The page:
Coming into the year, only 10 men in history had run 12.95 or faster. Aries Merritt ran 12.95 or faster 7 times, which means he produced 7 of the 29 fastest times in history.
Coming into the year, the world record in the 110 hurdles was 12.87 and Merritt obliterated that by .07 which is .54% faster than the old record.
Now let's compare that to what Rudisha did in the 800.
In the 800, coming into the year, the 10th fastest man in history had run 1:42.58. Rudisha beat that time 4 times, producing four of the top 17 times in history.
Coming into the year, the world record in the 800 was 1:41.01 and Rudisha beat that by .10 which is .10% faster than the old record.
Now. Admittedly, one can race the 110 hurdles a lot more than the 800. Not counting heats, Merritt ran the 110 hurdles 14 times and he put up a time that would have made him top 10 all-time prior to this year in 7 of those races or 50% of the time.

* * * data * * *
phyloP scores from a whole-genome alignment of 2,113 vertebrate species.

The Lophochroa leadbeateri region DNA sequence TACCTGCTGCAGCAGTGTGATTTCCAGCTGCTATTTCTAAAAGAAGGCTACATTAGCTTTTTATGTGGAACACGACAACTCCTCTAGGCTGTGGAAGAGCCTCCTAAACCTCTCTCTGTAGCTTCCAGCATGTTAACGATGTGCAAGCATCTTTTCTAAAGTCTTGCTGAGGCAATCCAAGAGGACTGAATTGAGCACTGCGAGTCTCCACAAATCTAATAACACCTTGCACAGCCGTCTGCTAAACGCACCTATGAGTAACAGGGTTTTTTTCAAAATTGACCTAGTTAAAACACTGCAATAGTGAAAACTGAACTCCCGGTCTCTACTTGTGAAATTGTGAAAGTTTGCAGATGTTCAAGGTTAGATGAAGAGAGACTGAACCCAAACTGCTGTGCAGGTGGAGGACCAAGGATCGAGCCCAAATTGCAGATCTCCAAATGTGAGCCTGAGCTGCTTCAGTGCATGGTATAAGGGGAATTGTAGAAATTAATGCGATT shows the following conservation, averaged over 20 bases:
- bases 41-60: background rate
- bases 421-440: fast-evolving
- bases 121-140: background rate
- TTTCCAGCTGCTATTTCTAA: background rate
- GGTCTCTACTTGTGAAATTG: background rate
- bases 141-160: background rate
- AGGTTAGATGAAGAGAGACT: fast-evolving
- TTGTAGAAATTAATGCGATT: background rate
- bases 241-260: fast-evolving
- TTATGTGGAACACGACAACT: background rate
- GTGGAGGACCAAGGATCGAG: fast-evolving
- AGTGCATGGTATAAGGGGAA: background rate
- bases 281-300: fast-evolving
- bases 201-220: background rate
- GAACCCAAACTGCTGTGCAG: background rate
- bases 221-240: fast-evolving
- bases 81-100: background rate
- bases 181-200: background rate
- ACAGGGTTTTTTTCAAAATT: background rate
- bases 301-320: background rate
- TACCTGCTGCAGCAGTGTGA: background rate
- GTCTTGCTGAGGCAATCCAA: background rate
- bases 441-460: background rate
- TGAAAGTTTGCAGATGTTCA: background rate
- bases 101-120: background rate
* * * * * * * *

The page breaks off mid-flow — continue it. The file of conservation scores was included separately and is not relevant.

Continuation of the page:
Rudisha only raced 7 times not counting heats and thus he put up what would have been a top-10 time, 57.1% of the time.
I'm not saying Rudisha didn't derve it. He ran a world record - WITH NO RABBITTS - on the biggest stage and thus he probably deserves it. The no rabbit part is so refreshing and old-school that he basically cinched the award right there.
But given the fact that Merritt brought down the world record by .54%, I think he deserves some major props. If he'd gotten the world record himself at the Olympics, we'd say he'd have had to be the TFN AOY.
Even if you go back to the old world record of 1:41.11 of Wilson Kipketer, David Rudisha has brought the 800 world record by a total of .20% as compared to Merritt's .54%.
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